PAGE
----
That attitude stayed with me until my thirties, probably, which is when I had my first piece published in a magazine. Funnily enough, though, no certificate arrived through the post. I didn’t get a laminated badge on a lanyard bearing the legend ‘Nicola Benson – Writer.’ Everything stayed exactly as it was. Some good writing days, some bad ones. Months going by without a word committed to paper, other months when I could barely think of anything else.
Gradually it dawned on me – I hadn’t become a writer. I’d always been one.
If you’re wondering whether you’re one too, here’s a handy checklist. If you say yes to more than one of the following, chances are you’re a writer. Congratulations!
When you’re reading a book, you go back and re-read certain sentences because they just get you, right there.
When you finish reading a book and you loved it, you’re a bit annoyed that you didn’t write it.
You look up the age writers were when they wrote your favourites, and hate it when they were younger than you.
You rehearse arguments and dramatic conversations in the shower, when walking the dog, etc. You’re not losing your mind - this is you practising writing dialogue.
You have several lovely notebooks dotted around the house, all with one or two mysterious cryptic sentences scribbled in them.
You flinch at poor dialogue when watching TV or listening to radio plays, and rewrite it in your head.
You love meeting other writers, and feel both the joy of being with kindred spirits and the anxiety of competitive comparison when around them.
You carry around constant, low level intention to write, that can sometimes spill over into anxiety.
Sometimes, you actually sit down and write something.
I wasn’t sure how to answer this question. Does selling books make you a writer? Or is it something intangible that we’re born with, inside us all along? Honestly, I have no idea.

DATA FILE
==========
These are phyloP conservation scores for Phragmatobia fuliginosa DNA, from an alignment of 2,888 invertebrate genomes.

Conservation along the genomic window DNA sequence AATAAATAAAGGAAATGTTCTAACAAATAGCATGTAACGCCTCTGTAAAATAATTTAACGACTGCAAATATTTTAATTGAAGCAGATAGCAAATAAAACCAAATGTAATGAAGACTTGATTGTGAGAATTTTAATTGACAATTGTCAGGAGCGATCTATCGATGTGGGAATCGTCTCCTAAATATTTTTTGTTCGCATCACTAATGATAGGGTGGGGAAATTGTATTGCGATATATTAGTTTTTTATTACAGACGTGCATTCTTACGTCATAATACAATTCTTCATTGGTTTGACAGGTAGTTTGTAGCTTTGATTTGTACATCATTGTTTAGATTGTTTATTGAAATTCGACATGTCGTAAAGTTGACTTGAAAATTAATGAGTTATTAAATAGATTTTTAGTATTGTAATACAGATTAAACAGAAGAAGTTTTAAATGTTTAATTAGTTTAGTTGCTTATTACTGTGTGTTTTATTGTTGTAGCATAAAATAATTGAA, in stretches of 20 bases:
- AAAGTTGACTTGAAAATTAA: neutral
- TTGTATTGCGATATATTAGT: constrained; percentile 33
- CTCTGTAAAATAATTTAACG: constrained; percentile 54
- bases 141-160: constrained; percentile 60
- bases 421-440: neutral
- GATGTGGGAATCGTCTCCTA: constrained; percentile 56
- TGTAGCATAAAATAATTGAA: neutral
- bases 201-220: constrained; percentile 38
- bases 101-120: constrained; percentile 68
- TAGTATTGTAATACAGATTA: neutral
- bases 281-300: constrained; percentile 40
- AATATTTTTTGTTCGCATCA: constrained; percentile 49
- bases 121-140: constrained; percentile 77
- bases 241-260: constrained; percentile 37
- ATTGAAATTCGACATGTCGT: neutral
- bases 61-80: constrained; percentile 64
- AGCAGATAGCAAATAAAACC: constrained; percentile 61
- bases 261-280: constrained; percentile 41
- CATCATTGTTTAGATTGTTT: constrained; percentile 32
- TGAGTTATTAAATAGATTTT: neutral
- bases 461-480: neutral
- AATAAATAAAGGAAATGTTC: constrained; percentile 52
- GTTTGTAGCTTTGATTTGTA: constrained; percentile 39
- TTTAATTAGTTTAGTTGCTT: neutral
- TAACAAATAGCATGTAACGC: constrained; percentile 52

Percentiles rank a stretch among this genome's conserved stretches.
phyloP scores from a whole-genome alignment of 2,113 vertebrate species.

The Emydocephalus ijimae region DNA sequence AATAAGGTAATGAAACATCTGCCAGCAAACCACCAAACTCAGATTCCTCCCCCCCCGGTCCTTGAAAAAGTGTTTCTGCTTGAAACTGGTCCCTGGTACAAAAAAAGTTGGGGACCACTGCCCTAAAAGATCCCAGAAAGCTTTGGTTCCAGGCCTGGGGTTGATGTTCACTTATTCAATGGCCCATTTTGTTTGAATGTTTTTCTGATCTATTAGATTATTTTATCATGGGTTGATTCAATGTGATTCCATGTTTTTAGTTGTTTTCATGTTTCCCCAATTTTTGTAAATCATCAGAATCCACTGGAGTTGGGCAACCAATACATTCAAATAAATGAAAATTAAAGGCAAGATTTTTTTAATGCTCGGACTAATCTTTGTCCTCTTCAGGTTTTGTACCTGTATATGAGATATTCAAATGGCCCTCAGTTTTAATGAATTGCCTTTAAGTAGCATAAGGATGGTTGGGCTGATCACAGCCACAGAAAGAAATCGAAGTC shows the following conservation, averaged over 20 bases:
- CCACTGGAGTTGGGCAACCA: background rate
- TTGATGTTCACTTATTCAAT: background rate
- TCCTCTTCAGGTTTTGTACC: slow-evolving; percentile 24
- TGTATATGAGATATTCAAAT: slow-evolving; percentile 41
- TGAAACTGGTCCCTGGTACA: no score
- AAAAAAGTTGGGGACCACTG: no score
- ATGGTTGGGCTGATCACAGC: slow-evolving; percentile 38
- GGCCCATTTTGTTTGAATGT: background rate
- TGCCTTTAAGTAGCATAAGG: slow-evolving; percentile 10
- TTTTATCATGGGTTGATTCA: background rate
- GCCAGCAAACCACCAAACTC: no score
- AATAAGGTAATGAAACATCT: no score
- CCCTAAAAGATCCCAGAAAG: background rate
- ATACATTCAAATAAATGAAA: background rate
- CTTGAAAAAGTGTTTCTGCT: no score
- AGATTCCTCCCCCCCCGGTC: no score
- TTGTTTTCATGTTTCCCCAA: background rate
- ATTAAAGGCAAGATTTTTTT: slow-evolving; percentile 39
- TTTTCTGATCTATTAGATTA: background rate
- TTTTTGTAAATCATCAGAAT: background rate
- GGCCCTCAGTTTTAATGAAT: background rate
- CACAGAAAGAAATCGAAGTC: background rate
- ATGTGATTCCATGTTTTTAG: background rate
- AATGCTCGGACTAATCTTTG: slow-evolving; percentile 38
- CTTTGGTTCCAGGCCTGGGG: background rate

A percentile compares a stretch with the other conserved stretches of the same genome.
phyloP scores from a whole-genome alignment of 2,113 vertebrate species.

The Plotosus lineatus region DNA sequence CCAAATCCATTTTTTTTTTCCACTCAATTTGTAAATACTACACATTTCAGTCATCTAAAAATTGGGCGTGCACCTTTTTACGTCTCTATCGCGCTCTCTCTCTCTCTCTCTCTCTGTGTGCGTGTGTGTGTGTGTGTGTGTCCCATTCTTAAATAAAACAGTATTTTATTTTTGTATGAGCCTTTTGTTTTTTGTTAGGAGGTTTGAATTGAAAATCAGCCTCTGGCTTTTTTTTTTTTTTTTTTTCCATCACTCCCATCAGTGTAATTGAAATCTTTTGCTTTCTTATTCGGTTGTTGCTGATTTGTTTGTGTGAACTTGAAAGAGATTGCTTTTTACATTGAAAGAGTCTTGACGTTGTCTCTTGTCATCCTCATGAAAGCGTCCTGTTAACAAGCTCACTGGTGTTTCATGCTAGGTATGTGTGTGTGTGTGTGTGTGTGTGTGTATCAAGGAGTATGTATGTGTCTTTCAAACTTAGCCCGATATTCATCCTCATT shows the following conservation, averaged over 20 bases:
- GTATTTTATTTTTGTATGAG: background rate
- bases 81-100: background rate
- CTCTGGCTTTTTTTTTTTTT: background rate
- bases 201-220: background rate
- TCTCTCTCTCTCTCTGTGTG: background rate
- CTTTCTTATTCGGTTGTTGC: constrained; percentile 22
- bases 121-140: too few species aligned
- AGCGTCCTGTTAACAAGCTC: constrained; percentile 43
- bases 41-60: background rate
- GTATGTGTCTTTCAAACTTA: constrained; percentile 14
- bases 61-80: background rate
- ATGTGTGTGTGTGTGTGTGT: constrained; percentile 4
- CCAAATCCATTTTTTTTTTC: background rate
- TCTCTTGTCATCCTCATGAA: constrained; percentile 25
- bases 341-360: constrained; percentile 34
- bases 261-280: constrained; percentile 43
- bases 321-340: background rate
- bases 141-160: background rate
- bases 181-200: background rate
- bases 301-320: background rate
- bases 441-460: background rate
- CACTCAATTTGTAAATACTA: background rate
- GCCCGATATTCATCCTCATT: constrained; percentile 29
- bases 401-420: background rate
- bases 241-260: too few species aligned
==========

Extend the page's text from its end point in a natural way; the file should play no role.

I consider myself a writer. “Technically”, I am a writer. I produce content for Write Yorkshire and I’ve had original fiction published. But when a stranger asks me what I do, I still can’t say with confidence in my voice, “I’m a writer”. I can’t tell you why. Perhaps, because I’m worried I’m lying. Perhaps, because nobody is paying me to write, or because writing doesn’t feel like a career yet, no matter how much I want it to. But that doesn’t mean I don’t qualify. I want to be a writer. I believe that I am.
I think maybe that’s the answer. Because I want it. Because even though, sometimes I feel like I don’t have a right to the title, I know with all my heart, that I want to write for the rest of my life. I wanted to write when I was a child, I want to write now and I hope I’m still writing when I’m an old man. It doesn’t matter if it’s a career or a hobby or somewhere in between. You might want to write a best-selling novel or poetry in valentines’ cards. Just like how a kid on the street is no less a skateboarder than Tony Hawk. Writing is writing and it’s as simple as that.
So, there’s my answer. If you want to write, that makes you a writer.
It seems simple, but it’s the best I’ve got.